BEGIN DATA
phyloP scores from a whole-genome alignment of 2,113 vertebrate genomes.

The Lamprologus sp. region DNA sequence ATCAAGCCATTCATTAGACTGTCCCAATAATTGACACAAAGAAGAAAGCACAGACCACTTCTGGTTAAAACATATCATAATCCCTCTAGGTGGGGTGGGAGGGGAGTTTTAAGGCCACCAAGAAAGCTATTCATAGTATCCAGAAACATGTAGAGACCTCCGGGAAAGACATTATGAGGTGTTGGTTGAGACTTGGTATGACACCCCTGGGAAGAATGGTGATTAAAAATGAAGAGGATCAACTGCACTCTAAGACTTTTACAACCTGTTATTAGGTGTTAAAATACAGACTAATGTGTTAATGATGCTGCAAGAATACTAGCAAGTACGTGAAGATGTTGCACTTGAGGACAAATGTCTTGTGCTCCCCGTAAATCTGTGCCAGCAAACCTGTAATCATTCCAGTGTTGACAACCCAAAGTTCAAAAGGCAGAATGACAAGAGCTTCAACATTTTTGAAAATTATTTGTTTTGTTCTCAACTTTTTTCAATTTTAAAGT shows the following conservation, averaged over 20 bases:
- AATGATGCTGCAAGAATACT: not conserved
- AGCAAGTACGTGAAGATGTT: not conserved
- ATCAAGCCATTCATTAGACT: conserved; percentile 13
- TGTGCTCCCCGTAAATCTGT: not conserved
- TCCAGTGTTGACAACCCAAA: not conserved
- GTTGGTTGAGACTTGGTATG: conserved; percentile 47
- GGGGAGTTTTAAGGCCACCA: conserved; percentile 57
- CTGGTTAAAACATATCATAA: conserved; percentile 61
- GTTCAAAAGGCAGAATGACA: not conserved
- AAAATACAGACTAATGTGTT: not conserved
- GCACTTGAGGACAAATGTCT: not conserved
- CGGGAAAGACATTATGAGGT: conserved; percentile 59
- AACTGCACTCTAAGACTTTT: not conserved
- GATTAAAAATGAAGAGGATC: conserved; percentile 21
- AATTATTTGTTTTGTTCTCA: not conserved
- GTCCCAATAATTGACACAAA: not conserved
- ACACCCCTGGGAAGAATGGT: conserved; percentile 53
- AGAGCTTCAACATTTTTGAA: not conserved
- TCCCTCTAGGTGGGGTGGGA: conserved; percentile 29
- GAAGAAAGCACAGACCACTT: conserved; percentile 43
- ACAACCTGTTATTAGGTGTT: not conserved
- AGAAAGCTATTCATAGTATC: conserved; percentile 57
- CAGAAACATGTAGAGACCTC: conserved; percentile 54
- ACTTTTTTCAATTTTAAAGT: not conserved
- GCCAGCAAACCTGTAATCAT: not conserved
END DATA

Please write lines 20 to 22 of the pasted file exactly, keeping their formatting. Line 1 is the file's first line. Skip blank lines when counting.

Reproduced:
- AGAGCTTCAACATTTTTGAA: not conserved
- TCCCTCTAGGTGGGGTGGGA: conserved; percentile 29
- GAAGAAAGCACAGACCACTT: conserved; percentile 43